July 1981 was a month to remember… Two years into the first Margaret Thatcher government and we were thoroughly mired in recession and urban riots. There was just a sense that the country was losing its collective marbles and the violence that rocked that summer almost didn’t come as much of a surprise.
The madness of July 1981
Just two weeks before the wedding of Prince Charles and Lady Diana, two footmen were arrested at Buckingham Palace for possession of explosives. Though the palace took umbrage at claims in The Sun newspaper that the explosives in question were dynamite or that the intention was to assassinate the Royal Family.
DISCOVER: Shocking racism in the early 1980s
A month before, a teenager called Marcus Serjeant shot at the Queen as she rode side saddle during the annual Trooping the Colour. Serjeant had actually written to the Queen warning her that something would happen but the letter arrived too late.
Another teenager burst into the House of Commons with a large knife screaming that he wanted to murder Margaret Thatcher, which led to intensified security around the Palace of Westminster. In 1979, it had been possible to walk up to Number 10 Downing Street and gawp at the Prime Minister’s residence. But not by the time Thatcher left office.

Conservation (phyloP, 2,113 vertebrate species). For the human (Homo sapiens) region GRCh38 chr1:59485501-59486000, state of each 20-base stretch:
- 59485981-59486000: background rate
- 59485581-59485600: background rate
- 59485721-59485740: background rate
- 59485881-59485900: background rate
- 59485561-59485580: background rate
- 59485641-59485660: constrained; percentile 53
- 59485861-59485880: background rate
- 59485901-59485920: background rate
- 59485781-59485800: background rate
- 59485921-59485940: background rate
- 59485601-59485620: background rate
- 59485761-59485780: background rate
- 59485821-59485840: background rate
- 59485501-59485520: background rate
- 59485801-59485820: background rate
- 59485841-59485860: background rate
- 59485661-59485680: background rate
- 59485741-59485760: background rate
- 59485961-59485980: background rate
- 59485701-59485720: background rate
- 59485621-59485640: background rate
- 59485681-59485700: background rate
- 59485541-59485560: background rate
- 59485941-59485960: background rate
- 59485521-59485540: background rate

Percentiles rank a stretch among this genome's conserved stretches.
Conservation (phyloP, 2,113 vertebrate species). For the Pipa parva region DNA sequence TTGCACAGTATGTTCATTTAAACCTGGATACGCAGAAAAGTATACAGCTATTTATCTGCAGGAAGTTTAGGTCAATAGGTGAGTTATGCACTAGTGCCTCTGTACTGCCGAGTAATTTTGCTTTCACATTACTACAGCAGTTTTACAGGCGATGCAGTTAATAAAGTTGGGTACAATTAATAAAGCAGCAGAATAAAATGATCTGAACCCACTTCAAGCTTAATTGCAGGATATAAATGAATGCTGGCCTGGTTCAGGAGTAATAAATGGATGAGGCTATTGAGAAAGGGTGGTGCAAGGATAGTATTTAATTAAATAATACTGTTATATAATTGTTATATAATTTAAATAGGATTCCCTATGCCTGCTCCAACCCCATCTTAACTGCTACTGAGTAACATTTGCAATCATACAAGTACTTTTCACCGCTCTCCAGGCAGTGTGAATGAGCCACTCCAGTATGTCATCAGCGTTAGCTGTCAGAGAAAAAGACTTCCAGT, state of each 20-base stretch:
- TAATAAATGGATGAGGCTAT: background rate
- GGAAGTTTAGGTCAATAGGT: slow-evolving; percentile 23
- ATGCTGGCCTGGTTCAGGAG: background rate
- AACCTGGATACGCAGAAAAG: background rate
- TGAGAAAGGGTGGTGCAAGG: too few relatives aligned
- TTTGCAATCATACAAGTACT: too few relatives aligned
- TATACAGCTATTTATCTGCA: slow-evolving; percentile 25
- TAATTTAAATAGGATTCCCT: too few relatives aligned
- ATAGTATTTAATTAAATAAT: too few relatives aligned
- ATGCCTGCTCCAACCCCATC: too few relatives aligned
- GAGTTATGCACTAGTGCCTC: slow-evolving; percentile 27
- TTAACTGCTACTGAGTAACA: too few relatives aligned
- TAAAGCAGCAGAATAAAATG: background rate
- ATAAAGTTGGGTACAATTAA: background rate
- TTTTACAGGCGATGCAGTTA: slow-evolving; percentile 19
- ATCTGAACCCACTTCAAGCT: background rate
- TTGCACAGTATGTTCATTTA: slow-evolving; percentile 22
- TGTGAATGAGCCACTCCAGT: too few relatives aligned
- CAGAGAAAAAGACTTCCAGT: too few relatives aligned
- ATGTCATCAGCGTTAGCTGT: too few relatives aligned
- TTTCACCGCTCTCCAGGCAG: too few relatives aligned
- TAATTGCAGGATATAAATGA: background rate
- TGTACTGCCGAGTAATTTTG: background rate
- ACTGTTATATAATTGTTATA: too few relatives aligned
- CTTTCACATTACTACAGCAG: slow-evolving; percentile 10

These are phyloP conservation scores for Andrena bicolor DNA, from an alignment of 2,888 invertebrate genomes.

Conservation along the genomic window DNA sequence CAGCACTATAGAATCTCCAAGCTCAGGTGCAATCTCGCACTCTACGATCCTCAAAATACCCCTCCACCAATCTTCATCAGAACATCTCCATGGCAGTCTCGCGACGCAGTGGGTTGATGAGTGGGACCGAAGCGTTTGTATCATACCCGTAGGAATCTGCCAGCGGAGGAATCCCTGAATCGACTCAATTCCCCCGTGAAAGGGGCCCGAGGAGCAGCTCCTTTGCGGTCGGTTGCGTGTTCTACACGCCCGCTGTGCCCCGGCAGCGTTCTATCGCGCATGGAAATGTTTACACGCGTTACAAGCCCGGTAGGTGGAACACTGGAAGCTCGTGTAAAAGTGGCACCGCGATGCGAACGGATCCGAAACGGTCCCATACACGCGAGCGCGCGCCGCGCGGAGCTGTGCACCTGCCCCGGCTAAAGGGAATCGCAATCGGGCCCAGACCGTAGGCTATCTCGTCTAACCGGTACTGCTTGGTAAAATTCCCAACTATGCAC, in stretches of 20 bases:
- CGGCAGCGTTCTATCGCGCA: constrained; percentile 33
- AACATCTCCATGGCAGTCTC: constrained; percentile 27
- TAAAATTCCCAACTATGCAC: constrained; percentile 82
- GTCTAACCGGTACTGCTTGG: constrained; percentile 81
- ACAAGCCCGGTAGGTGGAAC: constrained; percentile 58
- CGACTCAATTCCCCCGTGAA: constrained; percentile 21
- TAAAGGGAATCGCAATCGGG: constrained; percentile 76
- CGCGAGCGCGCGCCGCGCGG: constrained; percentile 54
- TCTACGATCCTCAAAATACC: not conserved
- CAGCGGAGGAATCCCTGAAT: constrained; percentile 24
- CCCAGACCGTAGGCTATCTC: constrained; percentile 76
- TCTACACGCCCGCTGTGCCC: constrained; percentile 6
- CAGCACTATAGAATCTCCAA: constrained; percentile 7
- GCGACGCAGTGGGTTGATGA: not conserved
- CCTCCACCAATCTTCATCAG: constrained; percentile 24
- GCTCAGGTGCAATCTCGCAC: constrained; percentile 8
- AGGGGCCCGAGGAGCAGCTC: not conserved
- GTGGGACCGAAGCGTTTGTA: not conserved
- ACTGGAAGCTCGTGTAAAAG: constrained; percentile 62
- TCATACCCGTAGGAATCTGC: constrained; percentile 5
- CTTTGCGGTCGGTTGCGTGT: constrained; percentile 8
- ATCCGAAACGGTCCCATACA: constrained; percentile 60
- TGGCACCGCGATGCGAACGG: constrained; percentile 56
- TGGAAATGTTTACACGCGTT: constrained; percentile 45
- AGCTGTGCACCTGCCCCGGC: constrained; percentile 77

Other news in July 1981:
- Tennis player John McEnroe lost the plot at Wimbledon
- A thousand Mods (part of a Mod revival) riot against the police in Cumbria
- A South African mixed race couple asked permission to leave the UK due to ‘racial hatred’ (South Africa was a white-governed apartheid state at the time)
- CS gas is used against rioters for the first time in Britain and plastic bullets are authorised
- A song about urban decay ‘Ghost Town’ sung by The Specials topped the pop charts as several cities sunk into rioting
- A builder called David Young was fined for shouting abuse at the King of Saudi Arabia during a state visit
And in July 1981, we had riots in London, Liverpool, Manchester, Leeds, Bradford, Birmingham, etc, etc.